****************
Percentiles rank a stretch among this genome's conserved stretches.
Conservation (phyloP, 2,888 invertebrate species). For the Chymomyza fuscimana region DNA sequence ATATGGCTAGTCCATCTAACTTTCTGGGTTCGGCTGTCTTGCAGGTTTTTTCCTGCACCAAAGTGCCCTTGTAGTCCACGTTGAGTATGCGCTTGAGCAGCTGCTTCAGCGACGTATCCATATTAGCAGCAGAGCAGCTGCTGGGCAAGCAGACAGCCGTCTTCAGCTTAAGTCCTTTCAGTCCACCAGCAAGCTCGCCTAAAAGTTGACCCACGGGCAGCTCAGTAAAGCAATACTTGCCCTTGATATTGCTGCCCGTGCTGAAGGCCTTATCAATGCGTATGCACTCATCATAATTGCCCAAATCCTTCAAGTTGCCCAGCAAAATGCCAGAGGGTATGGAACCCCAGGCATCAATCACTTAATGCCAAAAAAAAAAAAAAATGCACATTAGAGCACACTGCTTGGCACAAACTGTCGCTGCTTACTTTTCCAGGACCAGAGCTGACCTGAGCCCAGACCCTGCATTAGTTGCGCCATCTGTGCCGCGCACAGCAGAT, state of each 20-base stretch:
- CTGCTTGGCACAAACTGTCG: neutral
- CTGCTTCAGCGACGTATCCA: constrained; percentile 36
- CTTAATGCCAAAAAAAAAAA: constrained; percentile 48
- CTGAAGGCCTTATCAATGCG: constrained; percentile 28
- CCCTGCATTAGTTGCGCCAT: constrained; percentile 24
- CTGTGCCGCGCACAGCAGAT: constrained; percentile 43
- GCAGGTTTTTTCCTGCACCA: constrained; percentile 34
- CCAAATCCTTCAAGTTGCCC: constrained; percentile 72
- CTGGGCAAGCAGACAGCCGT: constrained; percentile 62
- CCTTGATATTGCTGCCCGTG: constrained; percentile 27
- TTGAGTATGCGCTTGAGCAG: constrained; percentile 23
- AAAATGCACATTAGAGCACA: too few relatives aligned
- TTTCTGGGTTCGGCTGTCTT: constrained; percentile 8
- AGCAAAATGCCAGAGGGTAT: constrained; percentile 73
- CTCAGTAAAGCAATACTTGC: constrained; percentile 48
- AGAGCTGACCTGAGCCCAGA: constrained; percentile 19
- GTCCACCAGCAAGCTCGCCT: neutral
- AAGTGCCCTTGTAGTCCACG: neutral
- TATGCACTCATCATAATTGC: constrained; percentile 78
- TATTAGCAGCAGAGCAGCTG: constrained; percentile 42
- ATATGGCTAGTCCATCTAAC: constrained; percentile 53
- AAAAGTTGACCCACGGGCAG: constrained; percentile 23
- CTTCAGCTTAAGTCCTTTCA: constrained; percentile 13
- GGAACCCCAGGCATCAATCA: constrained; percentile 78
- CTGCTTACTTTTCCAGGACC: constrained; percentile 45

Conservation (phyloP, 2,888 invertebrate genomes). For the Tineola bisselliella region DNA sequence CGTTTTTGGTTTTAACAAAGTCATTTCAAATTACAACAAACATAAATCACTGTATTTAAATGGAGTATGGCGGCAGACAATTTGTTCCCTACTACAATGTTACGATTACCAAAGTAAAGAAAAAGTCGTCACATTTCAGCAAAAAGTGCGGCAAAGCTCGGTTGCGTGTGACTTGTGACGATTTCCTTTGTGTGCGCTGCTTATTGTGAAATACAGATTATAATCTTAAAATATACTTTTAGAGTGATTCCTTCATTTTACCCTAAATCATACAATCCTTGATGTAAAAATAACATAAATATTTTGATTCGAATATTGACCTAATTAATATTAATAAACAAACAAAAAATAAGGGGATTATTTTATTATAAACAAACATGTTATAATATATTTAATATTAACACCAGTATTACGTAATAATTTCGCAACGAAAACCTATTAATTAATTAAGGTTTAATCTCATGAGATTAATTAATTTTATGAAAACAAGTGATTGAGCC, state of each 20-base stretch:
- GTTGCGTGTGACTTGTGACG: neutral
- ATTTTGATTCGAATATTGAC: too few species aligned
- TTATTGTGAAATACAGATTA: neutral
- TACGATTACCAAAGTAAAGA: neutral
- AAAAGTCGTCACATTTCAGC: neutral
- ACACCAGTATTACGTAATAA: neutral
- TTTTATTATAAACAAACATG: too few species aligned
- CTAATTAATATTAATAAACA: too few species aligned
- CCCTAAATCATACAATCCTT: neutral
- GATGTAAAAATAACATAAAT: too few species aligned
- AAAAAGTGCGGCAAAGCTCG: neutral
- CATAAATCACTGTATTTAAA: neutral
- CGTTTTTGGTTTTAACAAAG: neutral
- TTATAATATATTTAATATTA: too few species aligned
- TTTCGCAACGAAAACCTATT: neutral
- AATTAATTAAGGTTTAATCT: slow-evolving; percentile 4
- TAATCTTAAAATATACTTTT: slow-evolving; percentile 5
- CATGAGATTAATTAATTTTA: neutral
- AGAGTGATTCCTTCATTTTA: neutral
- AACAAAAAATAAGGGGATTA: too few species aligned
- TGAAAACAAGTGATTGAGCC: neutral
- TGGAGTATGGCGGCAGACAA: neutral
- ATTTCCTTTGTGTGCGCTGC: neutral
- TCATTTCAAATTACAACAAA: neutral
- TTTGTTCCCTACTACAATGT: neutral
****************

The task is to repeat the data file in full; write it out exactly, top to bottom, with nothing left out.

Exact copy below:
Percentiles rank a stretch among this genome's conserved stretches.
Conservation (phyloP, 2,888 invertebrate species). For the Chymomyza fuscimana region DNA sequence ATATGGCTAGTCCATCTAACTTTCTGGGTTCGGCTGTCTTGCAGGTTTTTTCCTGCACCAAAGTGCCCTTGTAGTCCACGTTGAGTATGCGCTTGAGCAGCTGCTTCAGCGACGTATCCATATTAGCAGCAGAGCAGCTGCTGGGCAAGCAGACAGCCGTCTTCAGCTTAAGTCCTTTCAGTCCACCAGCAAGCTCGCCTAAAAGTTGACCCACGGGCAGCTCAGTAAAGCAATACTTGCCCTTGATATTGCTGCCCGTGCTGAAGGCCTTATCAATGCGTATGCACTCATCATAATTGCCCAAATCCTTCAAGTTGCCCAGCAAAATGCCAGAGGGTATGGAACCCCAGGCATCAATCACTTAATGCCAAAAAAAAAAAAAAATGCACATTAGAGCACACTGCTTGGCACAAACTGTCGCTGCTTACTTTTCCAGGACCAGAGCTGACCTGAGCCCAGACCCTGCATTAGTTGCGCCATCTGTGCCGCGCACAGCAGAT, state of each 20-base stretch:
- CTGCTTGGCACAAACTGTCG: neutral
- CTGCTTCAGCGACGTATCCA: constrained; percentile 36
- CTTAATGCCAAAAAAAAAAA: constrained; percentile 48
- CTGAAGGCCTTATCAATGCG: constrained; percentile 28
- CCCTGCATTAGTTGCGCCAT: constrained; percentile 24
- CTGTGCCGCGCACAGCAGAT: constrained; percentile 43
- GCAGGTTTTTTCCTGCACCA: constrained; percentile 34
- CCAAATCCTTCAAGTTGCCC: constrained; percentile 72
- CTGGGCAAGCAGACAGCCGT: constrained; percentile 62
- CCTTGATATTGCTGCCCGTG: constrained; percentile 27
- TTGAGTATGCGCTTGAGCAG: constrained; percentile 23
- AAAATGCACATTAGAGCACA: too few relatives aligned
- TTTCTGGGTTCGGCTGTCTT: constrained; percentile 8
- AGCAAAATGCCAGAGGGTAT: constrained; percentile 73
- CTCAGTAAAGCAATACTTGC: constrained; percentile 48
- AGAGCTGACCTGAGCCCAGA: constrained; percentile 19
- GTCCACCAGCAAGCTCGCCT: neutral
- AAGTGCCCTTGTAGTCCACG: neutral
- TATGCACTCATCATAATTGC: constrained; percentile 78
- TATTAGCAGCAGAGCAGCTG: constrained; percentile 42
- ATATGGCTAGTCCATCTAAC: constrained; percentile 53
- AAAAGTTGACCCACGGGCAG: constrained; percentile 23
- CTTCAGCTTAAGTCCTTTCA: constrained; percentile 13
- GGAACCCCAGGCATCAATCA: constrained; percentile 78
- CTGCTTACTTTTCCAGGACC: constrained; percentile 45

Conservation (phyloP, 2,888 invertebrate genomes). For the Tineola bisselliella region DNA sequence CGTTTTTGGTTTTAACAAAGTCATTTCAAATTACAACAAACATAAATCACTGTATTTAAATGGAGTATGGCGGCAGACAATTTGTTCCCTACTACAATGTTACGATTACCAAAGTAAAGAAAAAGTCGTCACATTTCAGCAAAAAGTGCGGCAAAGCTCGGTTGCGTGTGACTTGTGACGATTTCCTTTGTGTGCGCTGCTTATTGTGAAATACAGATTATAATCTTAAAATATACTTTTAGAGTGATTCCTTCATTTTACCCTAAATCATACAATCCTTGATGTAAAAATAACATAAATATTTTGATTCGAATATTGACCTAATTAATATTAATAAACAAACAAAAAATAAGGGGATTATTTTATTATAAACAAACATGTTATAATATATTTAATATTAACACCAGTATTACGTAATAATTTCGCAACGAAAACCTATTAATTAATTAAGGTTTAATCTCATGAGATTAATTAATTTTATGAAAACAAGTGATTGAGCC, state of each 20-base stretch:
- GTTGCGTGTGACTTGTGACG: neutral
- ATTTTGATTCGAATATTGAC: too few species aligned
- TTATTGTGAAATACAGATTA: neutral
- TACGATTACCAAAGTAAAGA: neutral
- AAAAGTCGTCACATTTCAGC: neutral
- ACACCAGTATTACGTAATAA: neutral
- TTTTATTATAAACAAACATG: too few species aligned
- CTAATTAATATTAATAAACA: too few species aligned
- CCCTAAATCATACAATCCTT: neutral
- GATGTAAAAATAACATAAAT: too few species aligned
- AAAAAGTGCGGCAAAGCTCG: neutral
- CATAAATCACTGTATTTAAA: neutral
- CGTTTTTGGTTTTAACAAAG: neutral
- TTATAATATATTTAATATTA: too few species aligned
- TTTCGCAACGAAAACCTATT: neutral
- AATTAATTAAGGTTTAATCT: slow-evolving; percentile 4
- TAATCTTAAAATATACTTTT: slow-evolving; percentile 5
- CATGAGATTAATTAATTTTA: neutral
- AGAGTGATTCCTTCATTTTA: neutral
- AACAAAAAATAAGGGGATTA: too few species aligned
- TGAAAACAAGTGATTGAGCC: neutral
- TGGAGTATGGCGGCAGACAA: neutral
- ATTTCCTTTGTGTGCGCTGC: neutral
- TCATTTCAAATTACAACAAA: neutral
- TTTGTTCCCTACTACAATGT: neutral